Netanyahu Seeks Open-ended Control over Security and Civilian Affairs in Gaza in New Postwar Plan

AP Photo/Adel Hana
Palestinians search for survivors after an Israeli airstrike on a residential building of the Yaghi family in Deir al Balah, Gaza Strip, Friday, Feb. 23, 2024.

DEIR AL-BALAH, Gaza Strip (AP) — A long-awaited postwar plan by Israel’s prime minister shows that his government seeks open-ended control over security and civilian affairs in the Gaza Strip. That was swiftly rejected Friday by Palestinian leaders and runs counter to Washington’s vision for the war-ravaged enclave.

Prime Minister Benjamin Netanyahu presented the two-page document to his security Cabinet late Thursday for approval.

Deep disagreements over Gaza’s future have led to increasingly public friction between Israel and the United States, its closest ally. The Biden administration seeks eventual Palestinian governance in Gaza and the Israeli-occupied West Bank as a precursor to Palestinian statehood, an outcome vehemently opposed by Netanyahu and his right-wing government. Netanyahu’s plan envisions hand-picked Palestinians administering Gaza.

Separately, cease-fire efforts appeared to gain traction, with mediators to present a new proposal at an expected high-level meeting this weekend in Paris. The U.S., Egypt and Qatar have been struggling for weeks to find a formula that could halt Israel’s devastating offensive in Gaza, but now face an unofficial deadline as the Muslim holy month of Ramadan approaches.

In Gaza, Israeli airstrikes in the center and south of the territory killed at least 92 Palestinians, including children and women, overnight and into Friday, health officials and an Associated Press journalist said. Another 24 bodies remained trapped under the rubble.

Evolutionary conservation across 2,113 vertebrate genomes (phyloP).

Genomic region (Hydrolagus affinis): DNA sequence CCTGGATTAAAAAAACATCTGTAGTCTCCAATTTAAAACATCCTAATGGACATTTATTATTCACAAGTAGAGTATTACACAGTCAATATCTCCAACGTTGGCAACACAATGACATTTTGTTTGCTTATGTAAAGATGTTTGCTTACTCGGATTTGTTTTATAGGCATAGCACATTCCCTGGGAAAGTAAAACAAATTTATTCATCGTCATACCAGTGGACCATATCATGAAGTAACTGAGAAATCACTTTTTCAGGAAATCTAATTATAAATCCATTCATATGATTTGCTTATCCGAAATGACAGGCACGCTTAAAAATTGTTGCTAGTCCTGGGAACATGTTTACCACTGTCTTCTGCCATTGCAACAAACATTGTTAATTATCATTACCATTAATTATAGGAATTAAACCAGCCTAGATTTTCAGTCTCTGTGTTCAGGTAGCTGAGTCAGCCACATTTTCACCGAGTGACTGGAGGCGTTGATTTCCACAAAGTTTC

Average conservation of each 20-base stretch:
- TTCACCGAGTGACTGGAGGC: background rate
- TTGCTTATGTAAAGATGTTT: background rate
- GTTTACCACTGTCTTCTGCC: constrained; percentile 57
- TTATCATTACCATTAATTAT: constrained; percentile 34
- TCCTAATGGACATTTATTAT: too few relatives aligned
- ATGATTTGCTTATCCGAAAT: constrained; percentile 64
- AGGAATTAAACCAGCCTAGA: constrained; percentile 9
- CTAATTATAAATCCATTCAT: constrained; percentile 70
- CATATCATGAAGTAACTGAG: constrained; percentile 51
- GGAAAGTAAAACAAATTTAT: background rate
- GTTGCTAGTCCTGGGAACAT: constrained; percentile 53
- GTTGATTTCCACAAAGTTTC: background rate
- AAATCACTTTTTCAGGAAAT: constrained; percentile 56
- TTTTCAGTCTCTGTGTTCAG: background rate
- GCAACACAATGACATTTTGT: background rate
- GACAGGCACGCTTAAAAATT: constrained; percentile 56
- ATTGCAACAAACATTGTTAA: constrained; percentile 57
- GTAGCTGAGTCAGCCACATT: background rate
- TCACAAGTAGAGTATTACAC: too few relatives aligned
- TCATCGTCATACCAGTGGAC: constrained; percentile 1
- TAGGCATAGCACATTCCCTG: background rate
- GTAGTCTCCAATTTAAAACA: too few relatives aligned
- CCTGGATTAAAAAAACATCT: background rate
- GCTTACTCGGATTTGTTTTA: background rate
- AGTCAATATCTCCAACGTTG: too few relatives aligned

After a strike levelled his apartment building in the central town of Deir al-Balah, online video showed Mahmoud Zueitar — a comedian well known in Gaza for his appearances in TV commercials — rushing into the hospital holding his young sister, who was screaming and covered in blood. At least 25 people were killed in the strike, 16 of them women and children.

Throughout the war, Zueitar has been posting upbeat and cheerful videos on social media, joking with people about ways they endure bombardment and displacement, praising Palestinian culture and assuring those around him that one day things will be better.

Another video at the hospital showed him cradling his wounded sister in his lap. “I always say, ‘God, may they not force us out of Gaza,’ that’s how much I love it and its people,” he says, crying. “But it looks like they want us to leave Gaza.” Earlier at the hospital, relatives wept over bodies laid out in burial shrouds in the courtyard, and a man cradled a dead infant.

The overall Palestinian death toll since the start of the war rose to more than 29,500, with close to 70,000 people wounded, Gaza health officials said. The death toll amounts to close to 1.3% of Gaza’s population of 2.3 million.


Netanyahu’s plan, while lacking specifics, marks the first time he has presented a formal postwar vision. It reiterates that Israel is determined to crush Hamas, the militant group that overran the Gaza Strip in 2007.

Polls have indicated that a majority of Palestinians don’t support Hamas, but the group has deep roots in Palestinian society. Critics, including some in Israel, say the goal of eliminating Hamas is unattainable.

Netanyahu’s plan calls for freedom of action for Israel’s military across a demilitarized Gaza after the war to thwart any security threat. It says Israel would establish a buffer zone inside Gaza, which is likely to provoke U.S. objections.